Located on Lake Huron near Alcona, Michigan, off US 23 at the end of Point Road, five miles north of Harrisville. The light marks a gravel reef that runs out into Lake Huron and is a hazard to coastal navigation. The reef can be seen from the top of the tower.
Put in service in 1870, the conical white brick tower is 79-feet to the top of the ventilator ball and creates a focal plane 69-feet above the lake level. The limestone tower is 16-feet in diameter at the base and 10-feet at the parapet. The walls are 4'-6" thick at the base. The light is active and automated.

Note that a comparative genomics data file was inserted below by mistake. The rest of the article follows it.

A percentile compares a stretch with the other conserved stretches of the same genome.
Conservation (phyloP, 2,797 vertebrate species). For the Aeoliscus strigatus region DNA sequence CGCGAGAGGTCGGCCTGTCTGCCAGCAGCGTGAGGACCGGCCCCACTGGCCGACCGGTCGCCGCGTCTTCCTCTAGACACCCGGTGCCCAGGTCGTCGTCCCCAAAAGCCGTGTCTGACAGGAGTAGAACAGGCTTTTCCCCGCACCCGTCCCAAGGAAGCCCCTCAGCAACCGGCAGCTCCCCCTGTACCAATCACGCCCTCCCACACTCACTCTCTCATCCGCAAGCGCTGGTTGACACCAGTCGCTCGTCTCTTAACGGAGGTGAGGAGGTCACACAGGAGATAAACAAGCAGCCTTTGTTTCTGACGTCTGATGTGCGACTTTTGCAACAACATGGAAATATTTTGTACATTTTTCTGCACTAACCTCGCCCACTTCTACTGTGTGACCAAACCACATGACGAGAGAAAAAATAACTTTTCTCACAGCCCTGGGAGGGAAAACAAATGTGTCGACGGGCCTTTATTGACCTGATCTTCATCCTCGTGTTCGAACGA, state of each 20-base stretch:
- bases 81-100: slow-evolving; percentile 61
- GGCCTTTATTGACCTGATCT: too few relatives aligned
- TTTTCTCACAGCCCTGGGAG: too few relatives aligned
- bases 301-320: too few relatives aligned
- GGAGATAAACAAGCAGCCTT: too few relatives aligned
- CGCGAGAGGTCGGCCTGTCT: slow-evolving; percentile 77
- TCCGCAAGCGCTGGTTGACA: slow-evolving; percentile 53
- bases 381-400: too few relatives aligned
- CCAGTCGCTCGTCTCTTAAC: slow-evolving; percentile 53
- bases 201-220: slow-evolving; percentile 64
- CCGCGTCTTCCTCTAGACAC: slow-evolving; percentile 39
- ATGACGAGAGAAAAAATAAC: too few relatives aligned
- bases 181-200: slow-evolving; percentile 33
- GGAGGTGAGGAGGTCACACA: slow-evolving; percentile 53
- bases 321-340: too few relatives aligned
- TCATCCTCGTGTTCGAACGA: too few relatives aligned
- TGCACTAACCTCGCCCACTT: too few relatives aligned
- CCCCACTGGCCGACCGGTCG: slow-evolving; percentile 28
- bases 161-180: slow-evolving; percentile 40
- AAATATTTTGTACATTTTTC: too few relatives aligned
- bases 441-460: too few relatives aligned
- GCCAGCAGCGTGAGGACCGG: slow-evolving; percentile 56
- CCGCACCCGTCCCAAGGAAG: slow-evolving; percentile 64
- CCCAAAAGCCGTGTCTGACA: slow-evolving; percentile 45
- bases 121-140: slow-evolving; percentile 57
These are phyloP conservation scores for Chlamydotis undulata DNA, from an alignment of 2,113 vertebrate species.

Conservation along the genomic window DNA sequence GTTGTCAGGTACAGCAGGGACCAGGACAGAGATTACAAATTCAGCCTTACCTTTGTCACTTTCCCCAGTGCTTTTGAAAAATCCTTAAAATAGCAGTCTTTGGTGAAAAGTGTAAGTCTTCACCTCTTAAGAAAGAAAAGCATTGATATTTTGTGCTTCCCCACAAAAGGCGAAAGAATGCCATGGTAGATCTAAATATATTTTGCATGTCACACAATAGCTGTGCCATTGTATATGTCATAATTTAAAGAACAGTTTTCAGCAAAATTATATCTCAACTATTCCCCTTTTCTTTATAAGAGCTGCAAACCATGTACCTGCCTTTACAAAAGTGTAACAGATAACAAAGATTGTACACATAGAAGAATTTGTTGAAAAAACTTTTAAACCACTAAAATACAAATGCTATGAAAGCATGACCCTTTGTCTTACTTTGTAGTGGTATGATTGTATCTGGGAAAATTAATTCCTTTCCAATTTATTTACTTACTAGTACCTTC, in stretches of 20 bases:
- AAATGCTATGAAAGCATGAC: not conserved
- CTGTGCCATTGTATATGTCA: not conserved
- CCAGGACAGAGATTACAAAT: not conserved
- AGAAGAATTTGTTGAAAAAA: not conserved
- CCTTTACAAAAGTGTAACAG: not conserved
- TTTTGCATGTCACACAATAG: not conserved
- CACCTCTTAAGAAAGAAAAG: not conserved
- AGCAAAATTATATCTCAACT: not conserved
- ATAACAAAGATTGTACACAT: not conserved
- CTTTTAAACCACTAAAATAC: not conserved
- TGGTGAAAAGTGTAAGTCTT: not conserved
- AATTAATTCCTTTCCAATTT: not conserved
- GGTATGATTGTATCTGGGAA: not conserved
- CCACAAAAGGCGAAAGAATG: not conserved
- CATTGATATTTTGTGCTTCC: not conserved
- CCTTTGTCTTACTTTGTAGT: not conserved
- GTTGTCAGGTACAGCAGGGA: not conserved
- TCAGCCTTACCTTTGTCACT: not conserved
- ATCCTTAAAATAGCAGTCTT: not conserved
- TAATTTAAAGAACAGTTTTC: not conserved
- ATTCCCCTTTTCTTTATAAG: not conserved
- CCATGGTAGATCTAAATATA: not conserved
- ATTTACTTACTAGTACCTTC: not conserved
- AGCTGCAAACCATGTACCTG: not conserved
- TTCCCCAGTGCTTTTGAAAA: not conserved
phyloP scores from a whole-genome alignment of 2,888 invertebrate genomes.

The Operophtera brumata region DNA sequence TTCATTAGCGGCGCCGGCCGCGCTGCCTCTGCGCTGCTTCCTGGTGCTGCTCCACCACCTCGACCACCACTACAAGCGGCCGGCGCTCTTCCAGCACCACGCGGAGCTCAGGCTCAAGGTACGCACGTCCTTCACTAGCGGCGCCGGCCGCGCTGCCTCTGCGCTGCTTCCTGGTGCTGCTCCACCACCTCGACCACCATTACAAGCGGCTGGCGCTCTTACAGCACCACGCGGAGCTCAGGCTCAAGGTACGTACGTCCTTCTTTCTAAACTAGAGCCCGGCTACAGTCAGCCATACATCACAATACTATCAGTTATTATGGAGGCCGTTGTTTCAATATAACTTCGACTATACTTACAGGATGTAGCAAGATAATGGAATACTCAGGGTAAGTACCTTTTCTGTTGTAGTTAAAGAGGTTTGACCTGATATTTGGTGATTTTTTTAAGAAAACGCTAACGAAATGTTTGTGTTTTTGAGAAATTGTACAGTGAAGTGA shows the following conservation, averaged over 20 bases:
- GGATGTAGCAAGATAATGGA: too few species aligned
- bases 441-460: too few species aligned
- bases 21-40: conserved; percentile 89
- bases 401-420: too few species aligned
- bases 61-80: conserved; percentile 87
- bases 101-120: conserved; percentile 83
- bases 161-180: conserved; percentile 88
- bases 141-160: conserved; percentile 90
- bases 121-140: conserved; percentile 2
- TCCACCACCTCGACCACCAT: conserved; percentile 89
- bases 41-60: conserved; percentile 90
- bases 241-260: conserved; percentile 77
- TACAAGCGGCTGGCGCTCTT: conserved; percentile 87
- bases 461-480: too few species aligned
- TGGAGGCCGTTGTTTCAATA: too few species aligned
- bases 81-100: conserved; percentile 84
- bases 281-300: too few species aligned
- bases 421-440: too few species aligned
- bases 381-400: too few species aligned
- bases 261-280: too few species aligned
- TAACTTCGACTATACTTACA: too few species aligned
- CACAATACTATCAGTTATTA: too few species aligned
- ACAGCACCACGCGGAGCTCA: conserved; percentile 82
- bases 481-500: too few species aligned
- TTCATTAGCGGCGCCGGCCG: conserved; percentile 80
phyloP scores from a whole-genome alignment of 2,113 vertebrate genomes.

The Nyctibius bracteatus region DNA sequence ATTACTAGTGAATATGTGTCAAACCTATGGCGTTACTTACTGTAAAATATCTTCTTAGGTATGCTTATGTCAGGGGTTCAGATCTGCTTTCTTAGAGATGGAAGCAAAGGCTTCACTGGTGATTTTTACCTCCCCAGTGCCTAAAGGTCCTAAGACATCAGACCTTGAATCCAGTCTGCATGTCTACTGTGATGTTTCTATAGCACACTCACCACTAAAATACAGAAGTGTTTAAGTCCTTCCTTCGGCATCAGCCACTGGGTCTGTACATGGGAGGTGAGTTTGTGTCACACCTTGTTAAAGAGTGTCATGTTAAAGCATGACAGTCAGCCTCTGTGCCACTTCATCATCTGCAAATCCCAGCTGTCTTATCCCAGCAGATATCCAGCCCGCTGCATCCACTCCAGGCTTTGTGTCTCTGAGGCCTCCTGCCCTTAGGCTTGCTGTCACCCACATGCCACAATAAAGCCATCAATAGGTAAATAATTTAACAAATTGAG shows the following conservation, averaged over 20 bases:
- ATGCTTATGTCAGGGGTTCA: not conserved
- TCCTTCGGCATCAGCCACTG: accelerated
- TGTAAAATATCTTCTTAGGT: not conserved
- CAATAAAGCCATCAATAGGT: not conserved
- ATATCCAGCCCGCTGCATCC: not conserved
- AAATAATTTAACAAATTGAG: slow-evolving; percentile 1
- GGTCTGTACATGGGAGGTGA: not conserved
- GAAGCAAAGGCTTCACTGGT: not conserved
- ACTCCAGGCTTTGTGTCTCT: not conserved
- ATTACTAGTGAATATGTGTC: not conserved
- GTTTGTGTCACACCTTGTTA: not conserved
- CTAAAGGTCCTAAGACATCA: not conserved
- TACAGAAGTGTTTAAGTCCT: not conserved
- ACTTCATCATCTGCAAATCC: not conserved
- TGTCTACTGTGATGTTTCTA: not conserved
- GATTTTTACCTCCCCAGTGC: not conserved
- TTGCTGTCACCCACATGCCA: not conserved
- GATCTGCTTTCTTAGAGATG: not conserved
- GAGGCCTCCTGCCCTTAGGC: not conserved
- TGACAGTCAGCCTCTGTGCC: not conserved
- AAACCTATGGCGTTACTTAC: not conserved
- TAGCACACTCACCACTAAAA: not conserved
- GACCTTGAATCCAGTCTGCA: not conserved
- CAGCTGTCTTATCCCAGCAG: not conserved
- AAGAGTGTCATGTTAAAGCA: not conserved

The attached white brick story-and-one-half keepers dwelling has been painted white with red shutters and trim. The dwelling has been restored and furnished with period furniture.
The tower originally held a Sixth Order Fresnel Lens. This was replaced by a Three and Half Order Fresnel Lens in 1887. The Three and Half lens had been previously used in Oswego, NY.
In 1875, a US Coast Guard Life Saving station was opened on the same site. The first light keeper became the first captain of the surf team. The foundations of the Life Savings station can still be seen.
The station was closed in 1941. Today only the light tower and keeper's residence remain.
A museum operated by the Alcona County Historical Society is located in the keepers dwelling, and visitors can climb the tower. A gift shop is located in an adjacent building.
The museum is open from Memorial Day to Labor Day, Monday through Friday, 10:00 am to 4:00 pm, and weekends noon to 4:00 pm.
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